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The modern day NFL has truly developed into a passers’ league, and if you can’t defend against the pass, chances are you will find yourselves picking pretty early in the NFL Draft. Last season, the Tampa Bay Buccaneers secondary was horrendous, and the statistics speak for themselves. The Buccaneers gave up 297.4 passing yards a game (worst in the NFL), which resulted in them being just 38 yards short of the single season record for passing yardage given up. In fairness to the Tampa’s secondary, blame must also be laid at the feet of the Buccaneers’ pass rushers, who notched just 27 sacks (T-30th) and quarterbacks often had plenty of time to allow their receivers to gain separation and make composed throws.
There are now whispers around the NFL however, that the league’s worst pass defense could actually become the league’s best in 2013. Valid? Maybe. Pre-emptive? Certainly.
Heading into this offseason, General Manager Mark Dominik probably only had confidence in one player in his secondary; safety Mark Barron. The Alabama product showed flashes of ability in his rookie season, and is certainly one of the most talented young safeties in the league. Dominik and Head Coach Greg Schiano will hope that he can show more consistency this season, and that the year playing with veteran Ronde Barber helped the younger player develop.
Outside of Barron, there was very little proven talent in the Buccaneers secondary. Corner Eric Wright underperformed last season, whilst also takin
g up a sizable chunk of the salary cap, and Barber, in addition to being 37, was heading into free agency. The Buccaneers had no higher priority than improving their secondary heading into free agency and the NFL Draft.
First up was the signing of safety Dashon Goldson, formerly of the San Francisco 49ers, potentially adding an effective ball hawk, and the perfect complement to the physical, enforcer-type play of Barron. If you look at the more successful teams on the defensive side of the ball in recent years, they have almost all had a play-making tandem of this type. You need look no further than the San Fransisco 49ers, Baltimore Ravens, Pittsburgh Steelers or Seattle Seahawks for evidence.
The next move made, the trade for Darrelle Revis, will likely define Dominik’s tenure as Tampa’s GM. If Revis can return from his injury and replicate the kind of form which has had people labeling him as the best defensive player in the NFL, then the price Tampa paid for him will seem almost insignificant. It’s a question which, at the moment, remains unanswered, and could possibly stay unanswered until his second season with the Buccaneers. If Revis does regain both his fitness and form this season however, there is no better single addition the Buccaneers could have made to improve their woeful pass defense.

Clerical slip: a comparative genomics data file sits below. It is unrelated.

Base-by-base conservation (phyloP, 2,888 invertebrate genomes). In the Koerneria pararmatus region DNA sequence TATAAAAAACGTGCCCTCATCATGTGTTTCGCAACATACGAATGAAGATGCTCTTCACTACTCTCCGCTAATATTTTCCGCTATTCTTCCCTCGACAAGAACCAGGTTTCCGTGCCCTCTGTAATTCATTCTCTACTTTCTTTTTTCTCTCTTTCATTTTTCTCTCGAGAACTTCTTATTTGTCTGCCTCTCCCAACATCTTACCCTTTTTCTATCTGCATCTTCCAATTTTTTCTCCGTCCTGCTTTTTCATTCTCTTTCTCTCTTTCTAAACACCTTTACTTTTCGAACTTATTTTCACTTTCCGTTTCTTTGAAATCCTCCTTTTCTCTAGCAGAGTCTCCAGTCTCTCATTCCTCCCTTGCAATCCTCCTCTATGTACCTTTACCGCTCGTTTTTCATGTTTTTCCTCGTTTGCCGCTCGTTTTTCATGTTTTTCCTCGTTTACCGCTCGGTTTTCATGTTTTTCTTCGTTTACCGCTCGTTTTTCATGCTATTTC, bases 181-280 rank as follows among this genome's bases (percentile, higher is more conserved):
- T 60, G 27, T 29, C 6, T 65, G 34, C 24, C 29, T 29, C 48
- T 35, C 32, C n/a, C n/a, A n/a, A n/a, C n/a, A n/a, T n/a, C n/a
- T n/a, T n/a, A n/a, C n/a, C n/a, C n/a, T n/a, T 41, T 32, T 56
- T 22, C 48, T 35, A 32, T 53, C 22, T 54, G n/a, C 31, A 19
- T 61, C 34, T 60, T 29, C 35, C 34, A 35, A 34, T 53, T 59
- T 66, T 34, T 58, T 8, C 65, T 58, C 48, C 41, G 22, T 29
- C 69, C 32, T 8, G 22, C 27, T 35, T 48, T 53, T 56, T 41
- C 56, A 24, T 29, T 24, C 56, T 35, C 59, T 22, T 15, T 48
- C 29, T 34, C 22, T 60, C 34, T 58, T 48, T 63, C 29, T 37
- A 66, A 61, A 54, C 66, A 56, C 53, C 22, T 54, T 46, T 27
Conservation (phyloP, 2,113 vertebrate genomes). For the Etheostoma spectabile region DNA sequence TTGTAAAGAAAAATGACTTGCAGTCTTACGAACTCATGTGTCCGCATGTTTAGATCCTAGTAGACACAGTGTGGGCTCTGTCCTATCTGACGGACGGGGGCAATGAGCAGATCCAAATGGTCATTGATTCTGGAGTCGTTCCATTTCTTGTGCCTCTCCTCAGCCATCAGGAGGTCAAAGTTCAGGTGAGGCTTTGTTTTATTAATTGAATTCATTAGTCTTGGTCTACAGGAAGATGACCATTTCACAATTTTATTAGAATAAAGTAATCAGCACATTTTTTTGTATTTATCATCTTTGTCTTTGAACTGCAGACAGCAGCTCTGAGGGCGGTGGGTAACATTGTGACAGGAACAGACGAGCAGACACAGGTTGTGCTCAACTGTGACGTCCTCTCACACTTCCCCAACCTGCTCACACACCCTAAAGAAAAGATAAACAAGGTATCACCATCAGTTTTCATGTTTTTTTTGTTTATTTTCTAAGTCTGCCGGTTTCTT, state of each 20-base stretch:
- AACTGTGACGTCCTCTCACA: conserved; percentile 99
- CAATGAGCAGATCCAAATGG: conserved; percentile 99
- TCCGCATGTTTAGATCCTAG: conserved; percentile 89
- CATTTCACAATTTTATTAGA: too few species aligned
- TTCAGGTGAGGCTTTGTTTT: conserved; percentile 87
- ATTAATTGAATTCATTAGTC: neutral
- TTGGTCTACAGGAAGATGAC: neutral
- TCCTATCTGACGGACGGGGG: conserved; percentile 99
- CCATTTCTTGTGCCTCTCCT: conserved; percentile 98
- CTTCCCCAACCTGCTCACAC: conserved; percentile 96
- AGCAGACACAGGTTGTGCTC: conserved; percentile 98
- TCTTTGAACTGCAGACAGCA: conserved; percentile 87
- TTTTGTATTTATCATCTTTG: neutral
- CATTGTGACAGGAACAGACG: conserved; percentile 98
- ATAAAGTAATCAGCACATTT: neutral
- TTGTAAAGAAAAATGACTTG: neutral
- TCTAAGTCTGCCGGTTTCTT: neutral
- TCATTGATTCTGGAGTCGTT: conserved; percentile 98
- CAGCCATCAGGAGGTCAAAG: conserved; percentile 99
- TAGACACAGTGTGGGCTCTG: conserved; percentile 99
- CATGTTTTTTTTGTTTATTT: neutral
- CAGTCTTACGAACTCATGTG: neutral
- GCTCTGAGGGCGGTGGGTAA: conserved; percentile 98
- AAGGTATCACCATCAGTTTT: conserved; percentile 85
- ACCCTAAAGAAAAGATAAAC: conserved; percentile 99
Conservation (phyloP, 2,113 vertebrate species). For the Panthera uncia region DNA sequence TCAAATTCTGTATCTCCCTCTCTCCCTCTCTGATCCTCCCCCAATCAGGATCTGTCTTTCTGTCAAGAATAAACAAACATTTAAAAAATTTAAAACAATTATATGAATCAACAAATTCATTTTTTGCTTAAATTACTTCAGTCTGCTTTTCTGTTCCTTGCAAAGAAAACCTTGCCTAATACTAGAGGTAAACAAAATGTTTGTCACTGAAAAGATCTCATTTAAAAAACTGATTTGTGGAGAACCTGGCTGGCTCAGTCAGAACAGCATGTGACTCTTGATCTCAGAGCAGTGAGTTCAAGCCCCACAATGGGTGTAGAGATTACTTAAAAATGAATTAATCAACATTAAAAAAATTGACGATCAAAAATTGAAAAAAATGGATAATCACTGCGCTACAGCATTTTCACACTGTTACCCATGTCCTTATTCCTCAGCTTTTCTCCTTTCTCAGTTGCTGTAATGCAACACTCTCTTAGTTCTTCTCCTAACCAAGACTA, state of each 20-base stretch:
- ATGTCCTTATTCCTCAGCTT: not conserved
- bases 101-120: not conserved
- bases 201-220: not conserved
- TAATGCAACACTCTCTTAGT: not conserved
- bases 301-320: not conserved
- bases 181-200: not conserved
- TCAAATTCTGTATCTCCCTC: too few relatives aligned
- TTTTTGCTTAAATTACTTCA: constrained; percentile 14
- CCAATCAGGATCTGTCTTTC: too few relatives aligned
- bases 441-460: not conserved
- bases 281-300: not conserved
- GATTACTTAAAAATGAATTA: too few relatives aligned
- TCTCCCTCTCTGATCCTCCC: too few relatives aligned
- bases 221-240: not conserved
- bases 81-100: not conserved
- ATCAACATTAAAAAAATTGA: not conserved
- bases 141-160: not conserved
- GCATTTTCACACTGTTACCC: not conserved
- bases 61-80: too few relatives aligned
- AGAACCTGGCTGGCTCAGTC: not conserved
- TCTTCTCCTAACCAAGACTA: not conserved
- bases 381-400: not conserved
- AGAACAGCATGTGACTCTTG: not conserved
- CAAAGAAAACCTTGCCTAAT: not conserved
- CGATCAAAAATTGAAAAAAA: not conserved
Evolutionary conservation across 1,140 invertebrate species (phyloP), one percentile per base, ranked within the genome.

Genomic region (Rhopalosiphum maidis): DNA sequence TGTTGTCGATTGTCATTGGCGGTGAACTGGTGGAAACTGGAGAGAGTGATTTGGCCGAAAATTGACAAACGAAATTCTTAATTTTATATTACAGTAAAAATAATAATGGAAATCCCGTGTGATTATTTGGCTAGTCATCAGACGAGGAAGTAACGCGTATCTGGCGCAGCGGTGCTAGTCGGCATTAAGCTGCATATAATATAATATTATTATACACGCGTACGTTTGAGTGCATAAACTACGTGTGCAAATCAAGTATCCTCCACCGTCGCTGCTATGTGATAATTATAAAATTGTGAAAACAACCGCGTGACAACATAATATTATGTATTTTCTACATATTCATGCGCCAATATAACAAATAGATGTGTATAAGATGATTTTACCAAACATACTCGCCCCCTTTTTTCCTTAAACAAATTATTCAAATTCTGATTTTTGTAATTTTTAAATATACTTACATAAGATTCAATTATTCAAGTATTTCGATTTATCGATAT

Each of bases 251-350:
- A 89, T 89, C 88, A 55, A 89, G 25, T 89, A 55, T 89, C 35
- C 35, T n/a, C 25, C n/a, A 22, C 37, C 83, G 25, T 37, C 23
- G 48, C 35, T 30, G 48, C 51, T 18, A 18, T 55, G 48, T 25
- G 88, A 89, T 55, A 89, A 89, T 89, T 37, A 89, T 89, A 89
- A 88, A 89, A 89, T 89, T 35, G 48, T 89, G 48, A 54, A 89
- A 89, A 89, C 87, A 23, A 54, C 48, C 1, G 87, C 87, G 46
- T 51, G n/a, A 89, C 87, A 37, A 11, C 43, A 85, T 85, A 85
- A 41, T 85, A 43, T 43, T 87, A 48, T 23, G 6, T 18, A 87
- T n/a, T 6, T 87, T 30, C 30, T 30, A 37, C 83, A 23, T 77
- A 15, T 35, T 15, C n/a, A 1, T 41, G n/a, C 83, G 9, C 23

Then came the addition of Johnathan Banks in the second round of the NFL Draft, and despite not grabbing the same headlines that the arrivals of Goldson and Revis did, Banks could prove to be a very good move by Dominik. A tall, rangy corner, Banks is reminiscent of Richard Sherman, and could prove to be a valued press corner in the NFL. He will probably need to put on some more muscle to be as effective in the pro game as he was in college, but he certainly has the talent and mentality to be a success.
It is almost unthinkable to presume the Buccaneers pass defense will not improve. They have added key veterans and a solid rookie, whilst they will also be confident of an improved showing from their defensive line. However, the question posed was: can the Buccaneers secondary be the best in the league? And the short answer is no. There is little to no quality depth behind the starters, meaning that an injury to Barron, Goldson, Revis or Banks would be hugely impactful. It is also arguably a year or two too soon, with Barron and Banks still inexperienced.
That being said, if the Buccaneers can keep this group together, and perhaps add a dominant pass rusher, there is no reason why this same question won’t receive a different answer in a season or two.
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